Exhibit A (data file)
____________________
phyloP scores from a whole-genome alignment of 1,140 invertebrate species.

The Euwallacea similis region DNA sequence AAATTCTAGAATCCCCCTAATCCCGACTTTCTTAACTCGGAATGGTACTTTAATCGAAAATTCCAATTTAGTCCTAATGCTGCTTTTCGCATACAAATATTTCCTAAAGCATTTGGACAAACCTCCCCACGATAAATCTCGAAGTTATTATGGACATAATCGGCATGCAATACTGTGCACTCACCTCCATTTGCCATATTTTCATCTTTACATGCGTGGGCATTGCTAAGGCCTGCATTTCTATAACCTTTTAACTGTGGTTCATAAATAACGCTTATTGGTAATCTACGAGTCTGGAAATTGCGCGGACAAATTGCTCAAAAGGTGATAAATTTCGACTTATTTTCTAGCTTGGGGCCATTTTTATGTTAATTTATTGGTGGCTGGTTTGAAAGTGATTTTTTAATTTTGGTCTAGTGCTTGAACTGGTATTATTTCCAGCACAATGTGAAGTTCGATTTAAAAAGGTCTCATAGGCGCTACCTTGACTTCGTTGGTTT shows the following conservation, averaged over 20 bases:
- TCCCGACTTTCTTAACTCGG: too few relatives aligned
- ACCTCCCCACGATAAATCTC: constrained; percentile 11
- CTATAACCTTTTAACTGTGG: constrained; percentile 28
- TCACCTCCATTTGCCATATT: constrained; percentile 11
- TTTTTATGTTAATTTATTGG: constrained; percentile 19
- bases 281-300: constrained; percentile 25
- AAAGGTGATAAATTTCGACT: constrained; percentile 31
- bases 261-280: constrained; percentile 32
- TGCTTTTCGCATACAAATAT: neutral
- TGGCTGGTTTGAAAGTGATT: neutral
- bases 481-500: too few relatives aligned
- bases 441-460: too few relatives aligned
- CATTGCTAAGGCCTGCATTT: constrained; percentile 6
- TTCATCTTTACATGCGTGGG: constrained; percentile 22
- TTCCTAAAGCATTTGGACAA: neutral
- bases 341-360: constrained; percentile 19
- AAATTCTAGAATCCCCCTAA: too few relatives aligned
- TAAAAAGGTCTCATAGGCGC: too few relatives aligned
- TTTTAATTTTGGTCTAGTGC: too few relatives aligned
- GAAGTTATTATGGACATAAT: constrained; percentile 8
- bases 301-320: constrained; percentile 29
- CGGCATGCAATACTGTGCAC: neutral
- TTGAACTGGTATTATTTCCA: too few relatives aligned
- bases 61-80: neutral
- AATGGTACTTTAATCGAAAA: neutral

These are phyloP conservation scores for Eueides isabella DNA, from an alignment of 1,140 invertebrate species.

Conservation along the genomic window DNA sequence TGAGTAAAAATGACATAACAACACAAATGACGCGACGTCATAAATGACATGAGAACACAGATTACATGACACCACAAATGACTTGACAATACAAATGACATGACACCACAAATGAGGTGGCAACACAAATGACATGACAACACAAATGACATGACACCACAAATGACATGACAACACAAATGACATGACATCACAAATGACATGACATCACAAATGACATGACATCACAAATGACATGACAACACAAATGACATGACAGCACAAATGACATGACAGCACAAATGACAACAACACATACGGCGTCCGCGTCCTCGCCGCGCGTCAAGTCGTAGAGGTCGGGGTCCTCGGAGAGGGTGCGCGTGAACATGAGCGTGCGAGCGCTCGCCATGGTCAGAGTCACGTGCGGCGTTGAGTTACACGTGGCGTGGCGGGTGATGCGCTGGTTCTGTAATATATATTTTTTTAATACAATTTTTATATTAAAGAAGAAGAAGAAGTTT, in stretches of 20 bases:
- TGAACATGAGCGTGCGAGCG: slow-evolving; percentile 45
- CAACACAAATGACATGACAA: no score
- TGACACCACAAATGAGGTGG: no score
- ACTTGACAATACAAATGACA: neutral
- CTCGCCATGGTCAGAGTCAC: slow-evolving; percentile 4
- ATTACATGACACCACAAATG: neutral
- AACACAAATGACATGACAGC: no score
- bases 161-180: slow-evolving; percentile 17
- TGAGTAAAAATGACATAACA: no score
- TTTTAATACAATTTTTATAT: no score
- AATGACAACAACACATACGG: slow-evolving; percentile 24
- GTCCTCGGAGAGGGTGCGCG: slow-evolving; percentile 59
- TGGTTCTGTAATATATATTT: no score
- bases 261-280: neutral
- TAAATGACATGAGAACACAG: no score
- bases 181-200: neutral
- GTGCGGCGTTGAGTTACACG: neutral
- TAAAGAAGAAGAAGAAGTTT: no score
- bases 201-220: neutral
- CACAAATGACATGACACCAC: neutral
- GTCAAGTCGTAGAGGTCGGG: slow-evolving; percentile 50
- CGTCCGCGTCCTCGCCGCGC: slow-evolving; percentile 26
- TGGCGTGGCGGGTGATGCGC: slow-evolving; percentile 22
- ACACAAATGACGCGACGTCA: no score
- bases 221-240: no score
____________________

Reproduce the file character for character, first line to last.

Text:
phyloP scores from a whole-genome alignment of 1,140 invertebrate species.

The Euwallacea similis region DNA sequence AAATTCTAGAATCCCCCTAATCCCGACTTTCTTAACTCGGAATGGTACTTTAATCGAAAATTCCAATTTAGTCCTAATGCTGCTTTTCGCATACAAATATTTCCTAAAGCATTTGGACAAACCTCCCCACGATAAATCTCGAAGTTATTATGGACATAATCGGCATGCAATACTGTGCACTCACCTCCATTTGCCATATTTTCATCTTTACATGCGTGGGCATTGCTAAGGCCTGCATTTCTATAACCTTTTAACTGTGGTTCATAAATAACGCTTATTGGTAATCTACGAGTCTGGAAATTGCGCGGACAAATTGCTCAAAAGGTGATAAATTTCGACTTATTTTCTAGCTTGGGGCCATTTTTATGTTAATTTATTGGTGGCTGGTTTGAAAGTGATTTTTTAATTTTGGTCTAGTGCTTGAACTGGTATTATTTCCAGCACAATGTGAAGTTCGATTTAAAAAGGTCTCATAGGCGCTACCTTGACTTCGTTGGTTT shows the following conservation, averaged over 20 bases:
- TCCCGACTTTCTTAACTCGG: too few relatives aligned
- ACCTCCCCACGATAAATCTC: constrained; percentile 11
- CTATAACCTTTTAACTGTGG: constrained; percentile 28
- TCACCTCCATTTGCCATATT: constrained; percentile 11
- TTTTTATGTTAATTTATTGG: constrained; percentile 19
- bases 281-300: constrained; percentile 25
- AAAGGTGATAAATTTCGACT: constrained; percentile 31
- bases 261-280: constrained; percentile 32
- TGCTTTTCGCATACAAATAT: neutral
- TGGCTGGTTTGAAAGTGATT: neutral
- bases 481-500: too few relatives aligned
- bases 441-460: too few relatives aligned
- CATTGCTAAGGCCTGCATTT: constrained; percentile 6
- TTCATCTTTACATGCGTGGG: constrained; percentile 22
- TTCCTAAAGCATTTGGACAA: neutral
- bases 341-360: constrained; percentile 19
- AAATTCTAGAATCCCCCTAA: too few relatives aligned
- TAAAAAGGTCTCATAGGCGC: too few relatives aligned
- TTTTAATTTTGGTCTAGTGC: too few relatives aligned
- GAAGTTATTATGGACATAAT: constrained; percentile 8
- bases 301-320: constrained; percentile 29
- CGGCATGCAATACTGTGCAC: neutral
- TTGAACTGGTATTATTTCCA: too few relatives aligned
- bases 61-80: neutral
- AATGGTACTTTAATCGAAAA: neutral

These are phyloP conservation scores for Eueides isabella DNA, from an alignment of 1,140 invertebrate species.

Conservation along the genomic window DNA sequence TGAGTAAAAATGACATAACAACACAAATGACGCGACGTCATAAATGACATGAGAACACAGATTACATGACACCACAAATGACTTGACAATACAAATGACATGACACCACAAATGAGGTGGCAACACAAATGACATGACAACACAAATGACATGACACCACAAATGACATGACAACACAAATGACATGACATCACAAATGACATGACATCACAAATGACATGACATCACAAATGACATGACAACACAAATGACATGACAGCACAAATGACATGACAGCACAAATGACAACAACACATACGGCGTCCGCGTCCTCGCCGCGCGTCAAGTCGTAGAGGTCGGGGTCCTCGGAGAGGGTGCGCGTGAACATGAGCGTGCGAGCGCTCGCCATGGTCAGAGTCACGTGCGGCGTTGAGTTACACGTGGCGTGGCGGGTGATGCGCTGGTTCTGTAATATATATTTTTTTAATACAATTTTTATATTAAAGAAGAAGAAGAAGTTT, in stretches of 20 bases:
- TGAACATGAGCGTGCGAGCG: slow-evolving; percentile 45
- CAACACAAATGACATGACAA: no score
- TGACACCACAAATGAGGTGG: no score
- ACTTGACAATACAAATGACA: neutral
- CTCGCCATGGTCAGAGTCAC: slow-evolving; percentile 4
- ATTACATGACACCACAAATG: neutral
- AACACAAATGACATGACAGC: no score
- bases 161-180: slow-evolving; percentile 17
- TGAGTAAAAATGACATAACA: no score
- TTTTAATACAATTTTTATAT: no score
- AATGACAACAACACATACGG: slow-evolving; percentile 24
- GTCCTCGGAGAGGGTGCGCG: slow-evolving; percentile 59
- TGGTTCTGTAATATATATTT: no score
- bases 261-280: neutral
- TAAATGACATGAGAACACAG: no score
- bases 181-200: neutral
- GTGCGGCGTTGAGTTACACG: neutral
- TAAAGAAGAAGAAGAAGTTT: no score
- bases 201-220: neutral
- CACAAATGACATGACACCAC: neutral
- GTCAAGTCGTAGAGGTCGGG: slow-evolving; percentile 50
- CGTCCGCGTCCTCGCCGCGC: slow-evolving; percentile 26
- TGGCGTGGCGGGTGATGCGC: slow-evolving; percentile 22
- ACACAAATGACGCGACGTCA: no score
- bases 221-240: no score